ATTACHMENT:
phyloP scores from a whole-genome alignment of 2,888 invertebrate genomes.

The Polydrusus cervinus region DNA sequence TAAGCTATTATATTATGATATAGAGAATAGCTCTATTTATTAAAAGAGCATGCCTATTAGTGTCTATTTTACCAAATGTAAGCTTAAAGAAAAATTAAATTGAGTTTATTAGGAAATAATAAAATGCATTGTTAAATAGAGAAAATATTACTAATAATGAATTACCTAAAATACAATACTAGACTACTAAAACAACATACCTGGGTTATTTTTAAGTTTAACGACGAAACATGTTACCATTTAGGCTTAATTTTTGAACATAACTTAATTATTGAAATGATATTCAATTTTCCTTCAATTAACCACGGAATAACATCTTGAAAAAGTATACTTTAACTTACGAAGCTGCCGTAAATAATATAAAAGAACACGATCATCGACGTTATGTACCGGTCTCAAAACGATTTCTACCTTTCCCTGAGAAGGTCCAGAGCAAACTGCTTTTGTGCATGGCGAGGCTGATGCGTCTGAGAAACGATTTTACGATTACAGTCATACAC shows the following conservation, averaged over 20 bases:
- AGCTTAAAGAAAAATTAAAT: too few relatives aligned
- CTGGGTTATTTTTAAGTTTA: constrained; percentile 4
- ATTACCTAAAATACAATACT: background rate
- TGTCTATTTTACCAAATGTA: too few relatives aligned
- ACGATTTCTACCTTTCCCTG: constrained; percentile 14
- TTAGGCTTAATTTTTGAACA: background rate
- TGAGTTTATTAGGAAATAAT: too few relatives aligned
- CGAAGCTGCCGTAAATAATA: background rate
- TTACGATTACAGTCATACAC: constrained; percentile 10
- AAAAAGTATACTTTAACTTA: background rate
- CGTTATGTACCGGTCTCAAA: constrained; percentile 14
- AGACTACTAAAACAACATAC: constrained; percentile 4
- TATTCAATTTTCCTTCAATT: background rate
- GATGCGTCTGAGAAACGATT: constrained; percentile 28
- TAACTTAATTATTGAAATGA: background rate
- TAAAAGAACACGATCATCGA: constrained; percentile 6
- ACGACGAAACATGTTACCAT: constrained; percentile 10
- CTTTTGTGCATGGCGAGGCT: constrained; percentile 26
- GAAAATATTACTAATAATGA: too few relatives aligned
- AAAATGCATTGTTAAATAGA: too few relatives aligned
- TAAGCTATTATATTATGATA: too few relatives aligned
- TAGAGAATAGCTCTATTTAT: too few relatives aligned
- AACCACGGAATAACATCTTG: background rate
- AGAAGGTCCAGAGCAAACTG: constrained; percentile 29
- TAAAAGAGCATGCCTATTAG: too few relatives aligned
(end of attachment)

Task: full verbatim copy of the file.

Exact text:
phyloP scores from a whole-genome alignment of 2,888 invertebrate genomes.

The Polydrusus cervinus region DNA sequence TAAGCTATTATATTATGATATAGAGAATAGCTCTATTTATTAAAAGAGCATGCCTATTAGTGTCTATTTTACCAAATGTAAGCTTAAAGAAAAATTAAATTGAGTTTATTAGGAAATAATAAAATGCATTGTTAAATAGAGAAAATATTACTAATAATGAATTACCTAAAATACAATACTAGACTACTAAAACAACATACCTGGGTTATTTTTAAGTTTAACGACGAAACATGTTACCATTTAGGCTTAATTTTTGAACATAACTTAATTATTGAAATGATATTCAATTTTCCTTCAATTAACCACGGAATAACATCTTGAAAAAGTATACTTTAACTTACGAAGCTGCCGTAAATAATATAAAAGAACACGATCATCGACGTTATGTACCGGTCTCAAAACGATTTCTACCTTTCCCTGAGAAGGTCCAGAGCAAACTGCTTTTGTGCATGGCGAGGCTGATGCGTCTGAGAAACGATTTTACGATTACAGTCATACAC shows the following conservation, averaged over 20 bases:
- AGCTTAAAGAAAAATTAAAT: too few relatives aligned
- CTGGGTTATTTTTAAGTTTA: constrained; percentile 4
- ATTACCTAAAATACAATACT: background rate
- TGTCTATTTTACCAAATGTA: too few relatives aligned
- ACGATTTCTACCTTTCCCTG: constrained; percentile 14
- TTAGGCTTAATTTTTGAACA: background rate
- TGAGTTTATTAGGAAATAAT: too few relatives aligned
- CGAAGCTGCCGTAAATAATA: background rate
- TTACGATTACAGTCATACAC: constrained; percentile 10
- AAAAAGTATACTTTAACTTA: background rate
- CGTTATGTACCGGTCTCAAA: constrained; percentile 14
- AGACTACTAAAACAACATAC: constrained; percentile 4
- TATTCAATTTTCCTTCAATT: background rate
- GATGCGTCTGAGAAACGATT: constrained; percentile 28
- TAACTTAATTATTGAAATGA: background rate
- TAAAAGAACACGATCATCGA: constrained; percentile 6
- ACGACGAAACATGTTACCAT: constrained; percentile 10
- CTTTTGTGCATGGCGAGGCT: constrained; percentile 26
- GAAAATATTACTAATAATGA: too few relatives aligned
- AAAATGCATTGTTAAATAGA: too few relatives aligned
- TAAGCTATTATATTATGATA: too few relatives aligned
- TAGAGAATAGCTCTATTTAT: too few relatives aligned
- AACCACGGAATAACATCTTG: background rate
- AGAAGGTCCAGAGCAAACTG: constrained; percentile 29
- TAAAAGAGCATGCCTATTAG: too few relatives aligned